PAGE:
Today would have marked my 24th year at my old company but instead of walking across the windy parking lot and into those colonial red doors, I sent a completed freelance writing assignment to a client. Imagine that. I have "clients."
Each of the writing projects I’ve finished to date have swallowed me like a plunge off the deep end. I’m an expert swimmer but the water is cold and sometimes snapping turtles lurk out there.
At the lake where we swam as children, I loved flying off the springboard. Before every dive I’d walk to the middle of the supple Duraflex plank and pause, picturing what I needed to do next--the arm set, the pike, the extension, the toe point. Gliding across the sandpaper surface to the end, I’d force the board down and let it hurdle me toward the sun, reaching my hands, grasping my knees, wrapping a twist. I could tell, by the whoosh, the speed at which the water vacuumed me to the murky bottom--whether a petite geyser of spray emanated behind me or if I entered with a churning, washing-machine splash. In diving, it’s about practice and clean lines and perfection; if I stepped awkwardly on the board, over rotated, fell short, I’d hit the water hard, surfacing disappointed.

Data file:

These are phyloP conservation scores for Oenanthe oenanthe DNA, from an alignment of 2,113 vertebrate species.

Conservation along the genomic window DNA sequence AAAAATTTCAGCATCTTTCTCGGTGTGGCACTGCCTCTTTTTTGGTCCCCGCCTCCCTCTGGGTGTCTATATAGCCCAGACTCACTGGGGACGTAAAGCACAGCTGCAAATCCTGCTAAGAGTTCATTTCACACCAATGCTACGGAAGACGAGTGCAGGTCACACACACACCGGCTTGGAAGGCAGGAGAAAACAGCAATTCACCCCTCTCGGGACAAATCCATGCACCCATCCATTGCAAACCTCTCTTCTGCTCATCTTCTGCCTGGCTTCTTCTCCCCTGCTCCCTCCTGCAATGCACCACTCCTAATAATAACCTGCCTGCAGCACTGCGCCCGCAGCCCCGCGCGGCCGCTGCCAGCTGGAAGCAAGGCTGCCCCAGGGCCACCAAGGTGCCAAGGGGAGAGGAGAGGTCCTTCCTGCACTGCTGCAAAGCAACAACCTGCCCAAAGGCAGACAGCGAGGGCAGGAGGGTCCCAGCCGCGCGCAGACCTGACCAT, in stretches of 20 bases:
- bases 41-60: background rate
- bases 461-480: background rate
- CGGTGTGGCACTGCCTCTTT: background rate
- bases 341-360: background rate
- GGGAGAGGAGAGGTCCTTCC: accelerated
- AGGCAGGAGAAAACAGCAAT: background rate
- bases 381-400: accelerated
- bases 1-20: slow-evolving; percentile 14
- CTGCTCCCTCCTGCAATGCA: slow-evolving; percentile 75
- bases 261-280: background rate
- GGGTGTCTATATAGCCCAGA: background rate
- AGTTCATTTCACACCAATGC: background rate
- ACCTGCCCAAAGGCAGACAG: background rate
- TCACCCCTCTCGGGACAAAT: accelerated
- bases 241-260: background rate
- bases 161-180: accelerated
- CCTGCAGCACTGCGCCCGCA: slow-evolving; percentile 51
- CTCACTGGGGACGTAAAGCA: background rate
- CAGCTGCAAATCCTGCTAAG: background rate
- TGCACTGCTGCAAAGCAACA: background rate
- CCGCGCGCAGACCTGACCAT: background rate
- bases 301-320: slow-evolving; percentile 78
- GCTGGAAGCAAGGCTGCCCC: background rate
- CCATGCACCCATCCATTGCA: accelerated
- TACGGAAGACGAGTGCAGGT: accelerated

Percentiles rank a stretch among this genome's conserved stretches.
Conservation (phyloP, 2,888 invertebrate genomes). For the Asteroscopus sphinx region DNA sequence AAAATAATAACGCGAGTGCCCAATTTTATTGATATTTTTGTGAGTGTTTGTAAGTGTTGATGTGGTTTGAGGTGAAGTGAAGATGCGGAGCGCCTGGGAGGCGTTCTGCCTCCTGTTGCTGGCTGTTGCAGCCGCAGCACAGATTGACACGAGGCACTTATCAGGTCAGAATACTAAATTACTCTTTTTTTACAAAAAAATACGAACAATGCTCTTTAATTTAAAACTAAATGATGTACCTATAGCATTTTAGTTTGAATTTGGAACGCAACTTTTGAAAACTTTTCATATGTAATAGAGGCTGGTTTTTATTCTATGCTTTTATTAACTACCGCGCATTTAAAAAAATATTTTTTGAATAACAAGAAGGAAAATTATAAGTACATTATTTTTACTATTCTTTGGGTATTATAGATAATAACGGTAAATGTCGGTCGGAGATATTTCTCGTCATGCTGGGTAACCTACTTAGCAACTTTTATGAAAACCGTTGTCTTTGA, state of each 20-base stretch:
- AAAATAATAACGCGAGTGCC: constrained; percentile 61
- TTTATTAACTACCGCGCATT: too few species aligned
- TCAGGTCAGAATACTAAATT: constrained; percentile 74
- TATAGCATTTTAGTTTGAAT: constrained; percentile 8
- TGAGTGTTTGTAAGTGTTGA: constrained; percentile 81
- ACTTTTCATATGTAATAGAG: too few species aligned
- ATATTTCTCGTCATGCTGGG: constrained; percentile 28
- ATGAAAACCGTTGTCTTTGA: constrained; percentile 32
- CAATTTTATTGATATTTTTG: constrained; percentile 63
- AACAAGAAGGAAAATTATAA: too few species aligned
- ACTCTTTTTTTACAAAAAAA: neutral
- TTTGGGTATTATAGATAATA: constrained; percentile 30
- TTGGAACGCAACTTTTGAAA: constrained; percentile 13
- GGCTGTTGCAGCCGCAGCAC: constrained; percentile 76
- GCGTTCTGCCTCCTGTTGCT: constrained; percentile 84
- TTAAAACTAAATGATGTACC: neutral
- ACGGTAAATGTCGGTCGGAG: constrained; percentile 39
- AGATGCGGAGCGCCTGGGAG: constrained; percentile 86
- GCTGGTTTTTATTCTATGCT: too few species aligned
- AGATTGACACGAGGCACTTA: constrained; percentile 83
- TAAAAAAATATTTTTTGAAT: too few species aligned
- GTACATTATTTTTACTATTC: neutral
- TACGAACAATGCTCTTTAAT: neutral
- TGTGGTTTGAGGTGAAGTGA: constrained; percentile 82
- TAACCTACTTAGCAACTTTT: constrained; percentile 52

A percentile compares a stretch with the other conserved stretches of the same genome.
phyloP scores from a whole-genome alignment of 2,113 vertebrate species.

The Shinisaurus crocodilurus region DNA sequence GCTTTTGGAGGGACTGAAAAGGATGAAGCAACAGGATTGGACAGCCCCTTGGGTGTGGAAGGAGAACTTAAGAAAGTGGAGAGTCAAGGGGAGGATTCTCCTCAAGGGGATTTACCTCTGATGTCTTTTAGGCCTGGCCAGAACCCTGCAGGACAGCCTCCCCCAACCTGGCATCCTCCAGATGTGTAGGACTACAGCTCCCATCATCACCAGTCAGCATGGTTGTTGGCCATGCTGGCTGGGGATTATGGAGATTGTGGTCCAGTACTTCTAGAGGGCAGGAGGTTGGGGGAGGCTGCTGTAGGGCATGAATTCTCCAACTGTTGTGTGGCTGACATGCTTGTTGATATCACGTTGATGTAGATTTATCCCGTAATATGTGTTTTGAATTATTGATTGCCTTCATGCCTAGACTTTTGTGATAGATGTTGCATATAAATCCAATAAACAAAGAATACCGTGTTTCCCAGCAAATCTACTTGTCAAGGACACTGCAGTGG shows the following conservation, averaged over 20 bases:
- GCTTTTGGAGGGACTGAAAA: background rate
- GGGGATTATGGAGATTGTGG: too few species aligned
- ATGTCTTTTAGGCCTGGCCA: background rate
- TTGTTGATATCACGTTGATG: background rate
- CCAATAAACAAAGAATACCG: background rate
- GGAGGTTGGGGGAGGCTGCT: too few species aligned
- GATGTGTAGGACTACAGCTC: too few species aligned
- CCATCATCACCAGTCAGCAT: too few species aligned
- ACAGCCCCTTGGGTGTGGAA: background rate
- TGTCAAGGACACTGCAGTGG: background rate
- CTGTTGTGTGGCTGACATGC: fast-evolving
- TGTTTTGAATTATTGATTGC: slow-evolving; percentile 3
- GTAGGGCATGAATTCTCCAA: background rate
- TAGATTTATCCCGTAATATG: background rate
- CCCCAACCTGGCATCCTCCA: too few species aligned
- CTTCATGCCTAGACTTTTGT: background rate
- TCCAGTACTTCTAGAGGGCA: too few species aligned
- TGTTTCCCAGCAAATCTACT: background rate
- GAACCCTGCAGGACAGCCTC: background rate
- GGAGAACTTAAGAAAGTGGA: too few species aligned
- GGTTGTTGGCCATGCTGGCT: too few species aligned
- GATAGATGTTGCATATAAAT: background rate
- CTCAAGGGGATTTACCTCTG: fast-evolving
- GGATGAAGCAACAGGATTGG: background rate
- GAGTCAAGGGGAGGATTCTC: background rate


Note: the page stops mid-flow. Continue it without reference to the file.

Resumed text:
Writing projects require a similar precision. I interview my clients, determine their needs and set myself up by deciding which slant to produce. Practicing my approach, I read what I’ve written out loud--making sure the message enters straight and crisp. Walking to the end of the board, bouncing a few times, I edit. Then confident in the preparation, ready soar into the sky, I walk back to the middle, stride to the end and press send.
But here’s the difference. This dive freezes in mid air. I’m floating here in layout position, hoping at the end my toes will disappear into a silent whirlpool vortex. For the moment though, I’m hanging. Until I receive a response there’s no way to know if I’m plunging at the right degree—whether I've scored anything near a perfect 10.